Showing us the world through the eyes of an economist, Tim Harford reveals that everyday events are intricate games of negotiations, contests of strength, and battles of wits. Written with a light touch and sly wit, The Undercover Economist turns "the dismal science" into a true delight.

Abacus (3 May 2007)

The Market for Aid

Michael Klein and Tim Harford

Tim Harford and Michael U. Klein

In an accessible style Michael Klein and Tim Harford analyze some of the hot topics in the aid industry today. They argue that the aid industry is changing, old models of aid are under pressure, and both donors and recipients will ask more and more of aid agencies in the future. The chaos of competition and the search for new ideas are frightening to some and risk harming the people whom the industry is supposed to benefit. Yet at the same time there is a tremendous opportunity for harnessing competition to improve performance and find better ways of helping the poor. Klein and Harford argue for rigorous methods of evaluation and creative use of the private sector to produce a more effective aid industry in which new experiments are encouraged.

World Bank Publications (June 2005)

Topics

Tim tailors each presentation to the needs of his audience and is not limited to the topics we have listed below. These are subjects that have proven valuable to customers in the past and are meant only to suggest his range and interests. Please ask us about any subject that interests you; we are sure that we can accommodate you.

Tim favours a strong narrative style of presentation, illuminating his argument with memorable stories. Some of his current popular speaking topics include:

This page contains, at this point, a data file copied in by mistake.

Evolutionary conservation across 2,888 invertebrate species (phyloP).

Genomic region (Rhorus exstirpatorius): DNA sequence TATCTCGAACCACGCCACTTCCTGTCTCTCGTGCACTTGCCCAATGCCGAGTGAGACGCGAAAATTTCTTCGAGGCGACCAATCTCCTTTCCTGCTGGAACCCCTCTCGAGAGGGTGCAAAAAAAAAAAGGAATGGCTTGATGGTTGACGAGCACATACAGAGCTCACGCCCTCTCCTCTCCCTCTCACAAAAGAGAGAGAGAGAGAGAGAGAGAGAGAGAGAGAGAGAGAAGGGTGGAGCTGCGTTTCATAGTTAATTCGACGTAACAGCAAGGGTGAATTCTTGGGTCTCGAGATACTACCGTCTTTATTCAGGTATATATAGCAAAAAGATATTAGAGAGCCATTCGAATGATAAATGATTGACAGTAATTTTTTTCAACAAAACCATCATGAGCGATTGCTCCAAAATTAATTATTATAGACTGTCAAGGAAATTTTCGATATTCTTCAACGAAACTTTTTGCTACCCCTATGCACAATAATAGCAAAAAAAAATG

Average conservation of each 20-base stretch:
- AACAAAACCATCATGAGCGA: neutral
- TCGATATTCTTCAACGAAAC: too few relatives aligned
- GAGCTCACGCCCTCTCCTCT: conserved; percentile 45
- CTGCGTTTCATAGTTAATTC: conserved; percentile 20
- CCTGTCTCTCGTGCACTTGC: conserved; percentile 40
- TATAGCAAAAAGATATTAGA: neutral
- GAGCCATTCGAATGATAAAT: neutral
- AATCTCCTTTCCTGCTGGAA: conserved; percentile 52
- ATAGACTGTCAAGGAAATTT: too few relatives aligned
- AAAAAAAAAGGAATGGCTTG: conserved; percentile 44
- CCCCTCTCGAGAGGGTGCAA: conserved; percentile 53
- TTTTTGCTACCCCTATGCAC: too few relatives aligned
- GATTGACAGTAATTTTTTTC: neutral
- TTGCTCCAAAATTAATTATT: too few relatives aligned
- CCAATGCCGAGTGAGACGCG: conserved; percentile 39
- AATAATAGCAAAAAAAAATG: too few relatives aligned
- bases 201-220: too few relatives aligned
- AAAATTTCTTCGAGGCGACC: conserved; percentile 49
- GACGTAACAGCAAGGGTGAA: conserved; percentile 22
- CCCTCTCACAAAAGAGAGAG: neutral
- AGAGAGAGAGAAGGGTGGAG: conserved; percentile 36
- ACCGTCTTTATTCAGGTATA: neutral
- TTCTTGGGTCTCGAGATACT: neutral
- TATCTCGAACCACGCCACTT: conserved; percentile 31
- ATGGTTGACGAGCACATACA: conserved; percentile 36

How to See into the Future.

Two of the greatest economists in history failed to see the Wall Street Crash coming - yet one died a millionaire while the other died poor and alone. From this starting point, Tim explores the latest thinking on how to forecast, and what to do when your forecasts don’t work out.

The Art of Good Misstakes.

“If at first you don’t succeed, try again.” We’re so often told to learn from our mistakes that it’s become a cliché. But why is it so hard – and how can we do a better job? With stories and ideas from psychology and behavioural economics – as well as aviation, ballet and a TV game show – Tim describes the art of good mistakes. (TED talk here)

Preventing Financial Meltdowns.

Have we learned the right lessons from the financial crisis? Tim isn’t so sure. He argues that there is a group of people who’ve been focusing on what really matters, and they aren’t the economists, bankers and lawyers we usually turn to – but experts in nuclear, industrial and aviation safety. A nuclear meltdown and a financial meltdown have much more in common than we realise. (PopTech talk here)

Ideas that Matter.

We talk a lot about innovation – but what do we really mean? Tim believes we’ve become fixated on a particular kind of innovation, and we’re missing out other possibilities. Ranging across high performance cycling, genetic engineering and military innovation, this is one of Tim’s most popular talks. (BBC talk here)

How to Run – or Ruin – An Economy.

The “Indiana Jones of Economics”, Bill Phillips, was an inventor, an adventurer and a hero – as well as being a truly great economist. In a yarn well suited to an after-dinner format, Tim uses the life of Bill Phillips to ask what modern economists can learn from their larger-than-life predecessors. (BBC talk here)

Misinformation is beautiful.

Data visualisation is all the rage, but with examples ranging from Florence Nightingale to the latest YouTube infographic hits, Tim shows that we’re being fooled by sketchy statistics dressed up beautifully. A humorous and visually striking statistical survival guide.

Big Data: Are we making a big mistake?

When Tim explained some of the fallacies behind the big data boom in the Financial Times, it was the newspaper’s most-read article of the year. From Google Flu Trends to retail targeting algorithms, Tim argues that big data will only fulfil its potential if we can avoid some very old statistical traps.